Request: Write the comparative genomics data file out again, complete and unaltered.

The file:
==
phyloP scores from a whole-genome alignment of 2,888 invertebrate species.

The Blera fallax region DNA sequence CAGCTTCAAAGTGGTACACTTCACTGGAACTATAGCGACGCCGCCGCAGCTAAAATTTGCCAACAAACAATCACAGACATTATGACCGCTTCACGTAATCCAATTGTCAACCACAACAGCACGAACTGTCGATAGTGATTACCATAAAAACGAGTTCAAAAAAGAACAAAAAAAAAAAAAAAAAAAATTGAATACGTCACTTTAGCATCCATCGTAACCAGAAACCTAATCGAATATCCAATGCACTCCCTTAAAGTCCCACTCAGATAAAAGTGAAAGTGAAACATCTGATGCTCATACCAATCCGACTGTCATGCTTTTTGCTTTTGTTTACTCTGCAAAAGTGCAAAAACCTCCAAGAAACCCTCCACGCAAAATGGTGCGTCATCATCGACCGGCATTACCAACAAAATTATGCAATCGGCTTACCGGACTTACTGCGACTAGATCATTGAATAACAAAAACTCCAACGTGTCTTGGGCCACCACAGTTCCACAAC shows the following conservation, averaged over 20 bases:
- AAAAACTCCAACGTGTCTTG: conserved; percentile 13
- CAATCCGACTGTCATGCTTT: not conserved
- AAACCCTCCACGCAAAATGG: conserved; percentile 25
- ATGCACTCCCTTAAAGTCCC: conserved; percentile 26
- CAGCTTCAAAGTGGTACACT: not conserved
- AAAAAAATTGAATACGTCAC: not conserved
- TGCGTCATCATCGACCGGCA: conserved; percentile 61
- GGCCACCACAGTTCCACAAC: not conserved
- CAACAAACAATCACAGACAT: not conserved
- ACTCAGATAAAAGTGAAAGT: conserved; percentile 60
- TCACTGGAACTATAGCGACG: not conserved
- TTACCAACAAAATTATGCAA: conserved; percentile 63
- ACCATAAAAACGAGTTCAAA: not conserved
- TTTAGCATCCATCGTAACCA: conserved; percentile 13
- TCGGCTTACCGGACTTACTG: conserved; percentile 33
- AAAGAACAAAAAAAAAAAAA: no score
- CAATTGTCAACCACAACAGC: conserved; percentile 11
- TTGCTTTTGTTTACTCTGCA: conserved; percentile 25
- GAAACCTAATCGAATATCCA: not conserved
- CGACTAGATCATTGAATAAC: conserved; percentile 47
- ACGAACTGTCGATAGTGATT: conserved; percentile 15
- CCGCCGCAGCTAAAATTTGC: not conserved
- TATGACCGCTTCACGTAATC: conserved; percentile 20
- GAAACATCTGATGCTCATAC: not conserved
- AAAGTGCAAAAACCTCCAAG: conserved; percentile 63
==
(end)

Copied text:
phyloP scores from a whole-genome alignment of 2,888 invertebrate species.

The Blera fallax region DNA sequence CAGCTTCAAAGTGGTACACTTCACTGGAACTATAGCGACGCCGCCGCAGCTAAAATTTGCCAACAAACAATCACAGACATTATGACCGCTTCACGTAATCCAATTGTCAACCACAACAGCACGAACTGTCGATAGTGATTACCATAAAAACGAGTTCAAAAAAGAACAAAAAAAAAAAAAAAAAAAATTGAATACGTCACTTTAGCATCCATCGTAACCAGAAACCTAATCGAATATCCAATGCACTCCCTTAAAGTCCCACTCAGATAAAAGTGAAAGTGAAACATCTGATGCTCATACCAATCCGACTGTCATGCTTTTTGCTTTTGTTTACTCTGCAAAAGTGCAAAAACCTCCAAGAAACCCTCCACGCAAAATGGTGCGTCATCATCGACCGGCATTACCAACAAAATTATGCAATCGGCTTACCGGACTTACTGCGACTAGATCATTGAATAACAAAAACTCCAACGTGTCTTGGGCCACCACAGTTCCACAAC shows the following conservation, averaged over 20 bases:
- AAAAACTCCAACGTGTCTTG: conserved; percentile 13
- CAATCCGACTGTCATGCTTT: not conserved
- AAACCCTCCACGCAAAATGG: conserved; percentile 25
- ATGCACTCCCTTAAAGTCCC: conserved; percentile 26
- CAGCTTCAAAGTGGTACACT: not conserved
- AAAAAAATTGAATACGTCAC: not conserved
- TGCGTCATCATCGACCGGCA: conserved; percentile 61
- GGCCACCACAGTTCCACAAC: not conserved
- CAACAAACAATCACAGACAT: not conserved
- ACTCAGATAAAAGTGAAAGT: conserved; percentile 60
- TCACTGGAACTATAGCGACG: not conserved
- TTACCAACAAAATTATGCAA: conserved; percentile 63
- ACCATAAAAACGAGTTCAAA: not conserved
- TTTAGCATCCATCGTAACCA: conserved; percentile 13
- TCGGCTTACCGGACTTACTG: conserved; percentile 33
- AAAGAACAAAAAAAAAAAAA: no score
- CAATTGTCAACCACAACAGC: conserved; percentile 11
- TTGCTTTTGTTTACTCTGCA: conserved; percentile 25
- GAAACCTAATCGAATATCCA: not conserved
- CGACTAGATCATTGAATAAC: conserved; percentile 47
- ACGAACTGTCGATAGTGATT: conserved; percentile 15
- CCGCCGCAGCTAAAATTTGC: not conserved
- TATGACCGCTTCACGTAATC: conserved; percentile 20
- GAAACATCTGATGCTCATAC: not conserved
- AAAGTGCAAAAACCTCCAAG: conserved; percentile 63